Can China resist the allure of nuclear power?

TO GO WITH AFP STORY Japan-quake-nuclear-China,FOCUS BY ROBERT SAIGETThis photo taken on June 2, 2010 shows the Qinshan nuclear power plant in Haiyan, in eastern China's Zhejiang province. The atomic crisis sparked by Japan's massive earthquake and tsunami is throwing a spotlight on energy-hungry China's own plans to build dozens of nuclear power plants despite questions over safety. CHINA OUT AFP PHOTO (Photo credit should read STR/AFP/Getty Images)
STR/AFP/Getty Images
Qinshan nuclear power plant in Haiyan, China
This photo taken on June 2, 2010 shows the Qinshan nuclear power plant in Haiyan, in eastern China's Zhejiang province.
STR/AFP/Getty Images

China finds itself at a crossroads in choosing the fuel that will propel its economy's backbreaking growth amid Japan's nuclear crisis at the Fukushima Dai-ichi plant.

The State Council, China's cabinet, called a special meeting last Wednesday to suspend the approval for new nuclear plants until it revises safety standards, the state-backed Xinhua News Agency said. The government also said that it would move forward with safety checks at existing plants.

The State Council's decision has wide implications; initial land surveys and research for future nuclear plants have been shelved until a framework for safety requirements is put in to place, according to Li Yan, Campaign Manager of Climate Energy at Greenpeace in China.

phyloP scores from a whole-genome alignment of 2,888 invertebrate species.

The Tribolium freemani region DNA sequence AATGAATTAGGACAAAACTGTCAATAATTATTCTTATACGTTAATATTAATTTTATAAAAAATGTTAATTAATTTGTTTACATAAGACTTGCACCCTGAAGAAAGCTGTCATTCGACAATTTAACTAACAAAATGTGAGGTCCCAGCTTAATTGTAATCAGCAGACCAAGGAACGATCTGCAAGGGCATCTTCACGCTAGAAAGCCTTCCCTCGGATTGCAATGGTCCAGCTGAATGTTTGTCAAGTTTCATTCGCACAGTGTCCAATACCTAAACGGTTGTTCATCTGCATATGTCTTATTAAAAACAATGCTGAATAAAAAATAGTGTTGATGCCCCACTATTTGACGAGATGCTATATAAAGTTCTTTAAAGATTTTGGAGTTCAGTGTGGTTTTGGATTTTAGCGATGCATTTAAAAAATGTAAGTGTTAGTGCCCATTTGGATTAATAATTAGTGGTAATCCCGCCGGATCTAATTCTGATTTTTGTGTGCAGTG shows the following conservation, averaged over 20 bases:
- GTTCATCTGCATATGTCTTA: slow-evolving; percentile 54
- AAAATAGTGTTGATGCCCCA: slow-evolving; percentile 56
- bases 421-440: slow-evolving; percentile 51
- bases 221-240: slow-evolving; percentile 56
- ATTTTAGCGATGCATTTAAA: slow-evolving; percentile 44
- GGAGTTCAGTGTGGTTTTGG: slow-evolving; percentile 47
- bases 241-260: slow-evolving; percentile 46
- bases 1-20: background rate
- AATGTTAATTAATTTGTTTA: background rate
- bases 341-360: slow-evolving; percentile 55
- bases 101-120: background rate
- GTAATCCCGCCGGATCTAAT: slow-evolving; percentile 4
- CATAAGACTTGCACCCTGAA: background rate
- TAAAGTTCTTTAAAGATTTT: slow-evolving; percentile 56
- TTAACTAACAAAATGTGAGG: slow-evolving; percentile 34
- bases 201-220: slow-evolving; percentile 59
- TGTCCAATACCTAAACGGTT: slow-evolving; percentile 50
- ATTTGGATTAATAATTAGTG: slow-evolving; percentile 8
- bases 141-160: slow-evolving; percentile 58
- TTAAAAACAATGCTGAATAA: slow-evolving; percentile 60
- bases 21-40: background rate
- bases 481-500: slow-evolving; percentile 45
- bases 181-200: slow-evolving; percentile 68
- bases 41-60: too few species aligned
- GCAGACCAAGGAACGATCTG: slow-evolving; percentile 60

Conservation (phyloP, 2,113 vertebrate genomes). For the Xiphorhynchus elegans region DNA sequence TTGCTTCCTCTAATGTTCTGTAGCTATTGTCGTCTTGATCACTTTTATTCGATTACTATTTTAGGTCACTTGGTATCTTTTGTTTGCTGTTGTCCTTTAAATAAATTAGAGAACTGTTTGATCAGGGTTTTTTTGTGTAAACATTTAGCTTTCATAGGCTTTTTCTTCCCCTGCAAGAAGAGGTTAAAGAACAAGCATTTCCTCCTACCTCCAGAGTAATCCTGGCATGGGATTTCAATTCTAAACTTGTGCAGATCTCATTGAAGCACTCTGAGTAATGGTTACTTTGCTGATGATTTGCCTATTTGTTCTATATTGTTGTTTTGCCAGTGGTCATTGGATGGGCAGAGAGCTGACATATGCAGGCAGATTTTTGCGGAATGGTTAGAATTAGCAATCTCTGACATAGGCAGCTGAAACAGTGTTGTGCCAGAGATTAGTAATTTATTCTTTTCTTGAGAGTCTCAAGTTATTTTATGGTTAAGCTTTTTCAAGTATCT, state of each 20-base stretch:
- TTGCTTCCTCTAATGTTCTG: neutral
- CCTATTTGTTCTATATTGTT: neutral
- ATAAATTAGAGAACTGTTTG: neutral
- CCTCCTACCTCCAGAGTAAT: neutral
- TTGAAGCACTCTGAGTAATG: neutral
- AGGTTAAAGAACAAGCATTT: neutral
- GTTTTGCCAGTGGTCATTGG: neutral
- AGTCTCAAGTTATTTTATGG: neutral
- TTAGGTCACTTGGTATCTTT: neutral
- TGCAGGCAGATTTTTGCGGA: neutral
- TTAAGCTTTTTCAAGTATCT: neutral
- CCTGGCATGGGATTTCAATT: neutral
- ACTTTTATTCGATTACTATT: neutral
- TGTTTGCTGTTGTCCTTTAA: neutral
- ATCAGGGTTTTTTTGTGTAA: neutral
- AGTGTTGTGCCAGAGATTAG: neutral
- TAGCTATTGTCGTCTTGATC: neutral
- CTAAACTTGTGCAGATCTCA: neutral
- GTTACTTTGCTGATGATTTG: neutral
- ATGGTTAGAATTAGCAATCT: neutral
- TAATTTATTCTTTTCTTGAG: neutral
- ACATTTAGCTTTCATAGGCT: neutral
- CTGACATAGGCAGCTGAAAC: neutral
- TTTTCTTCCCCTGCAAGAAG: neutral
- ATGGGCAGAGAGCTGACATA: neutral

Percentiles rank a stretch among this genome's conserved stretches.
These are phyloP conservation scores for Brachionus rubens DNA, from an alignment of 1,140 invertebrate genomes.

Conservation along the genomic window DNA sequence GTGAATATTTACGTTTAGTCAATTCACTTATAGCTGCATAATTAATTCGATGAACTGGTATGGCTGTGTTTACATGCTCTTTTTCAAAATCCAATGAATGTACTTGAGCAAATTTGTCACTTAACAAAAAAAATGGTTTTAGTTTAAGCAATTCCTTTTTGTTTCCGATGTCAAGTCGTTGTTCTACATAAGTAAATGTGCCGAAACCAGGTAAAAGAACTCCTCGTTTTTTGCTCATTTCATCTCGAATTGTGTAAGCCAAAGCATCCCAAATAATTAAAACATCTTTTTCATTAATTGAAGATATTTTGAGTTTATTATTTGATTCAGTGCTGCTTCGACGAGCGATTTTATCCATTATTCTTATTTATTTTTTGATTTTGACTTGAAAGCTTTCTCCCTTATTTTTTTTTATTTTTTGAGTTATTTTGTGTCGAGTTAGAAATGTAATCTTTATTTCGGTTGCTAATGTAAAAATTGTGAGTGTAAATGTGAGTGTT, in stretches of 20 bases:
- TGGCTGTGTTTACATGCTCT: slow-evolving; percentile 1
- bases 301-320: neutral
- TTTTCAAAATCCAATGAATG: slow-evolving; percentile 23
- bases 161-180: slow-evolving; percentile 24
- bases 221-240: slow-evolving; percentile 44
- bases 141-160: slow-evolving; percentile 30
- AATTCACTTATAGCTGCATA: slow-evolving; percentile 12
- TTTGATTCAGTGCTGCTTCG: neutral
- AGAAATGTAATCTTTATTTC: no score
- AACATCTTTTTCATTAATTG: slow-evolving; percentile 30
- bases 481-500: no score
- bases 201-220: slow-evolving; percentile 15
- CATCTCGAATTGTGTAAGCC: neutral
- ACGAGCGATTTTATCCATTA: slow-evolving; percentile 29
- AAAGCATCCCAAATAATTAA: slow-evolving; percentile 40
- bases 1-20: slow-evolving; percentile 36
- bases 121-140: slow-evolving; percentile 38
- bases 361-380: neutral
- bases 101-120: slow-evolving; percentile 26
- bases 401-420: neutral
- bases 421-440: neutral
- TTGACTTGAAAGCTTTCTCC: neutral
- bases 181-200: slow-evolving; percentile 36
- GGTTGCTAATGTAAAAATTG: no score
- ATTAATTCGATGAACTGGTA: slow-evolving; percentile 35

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China now only has 13 nuclear reactors all dotted along its most developed and heavily populated region along the eastern sea border, with 28 more under construction. The sum is paltry in comparison to the U.S., which houses 104 reactors. France has 59. But for a country notorious for safety issues, from melamine-laced milk to the highest fatalities in coal mining accidents in the world, a nuclear meltdown could be catastrophic, according to Li.

"If you picture China having 40 plants by 2020 it might be a completely different scenario. If anything happens, whether it's natural disasters or man-made mistakes, it would have a huge impact," Li said.

In China, about 80 percent of electricity is generated from coal versus only 3 to 4 percent from nuclear power. However, in absolute terms, this means that China must build three plants every year for the next 16 years to meet energy demand.

The allure of nuclear energy remains irresistible for a country that needs to sustain growing urbanization, with nearly half of its 1.3 billion population now living in inner cities.

China is already trying to kick its addiction to coal by cutting emissions by 17 percent in five years time. This means the government will have to turn to alternative sources for energy including nuclear power, which provides more stable and concentrated energy versus other alternatives such as wind and solar.

The country leads the world with the highest death rate from coal mining accidents. Last year alone coal mining accidents accounted for 2,433 deaths, the spokesman of the State Administration of Work Safety said last month. While it is still 198 fewer deaths than 2009, it still averages out to more than six deaths per day. Choosing nuclear then becomes the lesser of the two evils.

The government faces a tough balancing act between safety, environmental issues and its thirst for economic growth.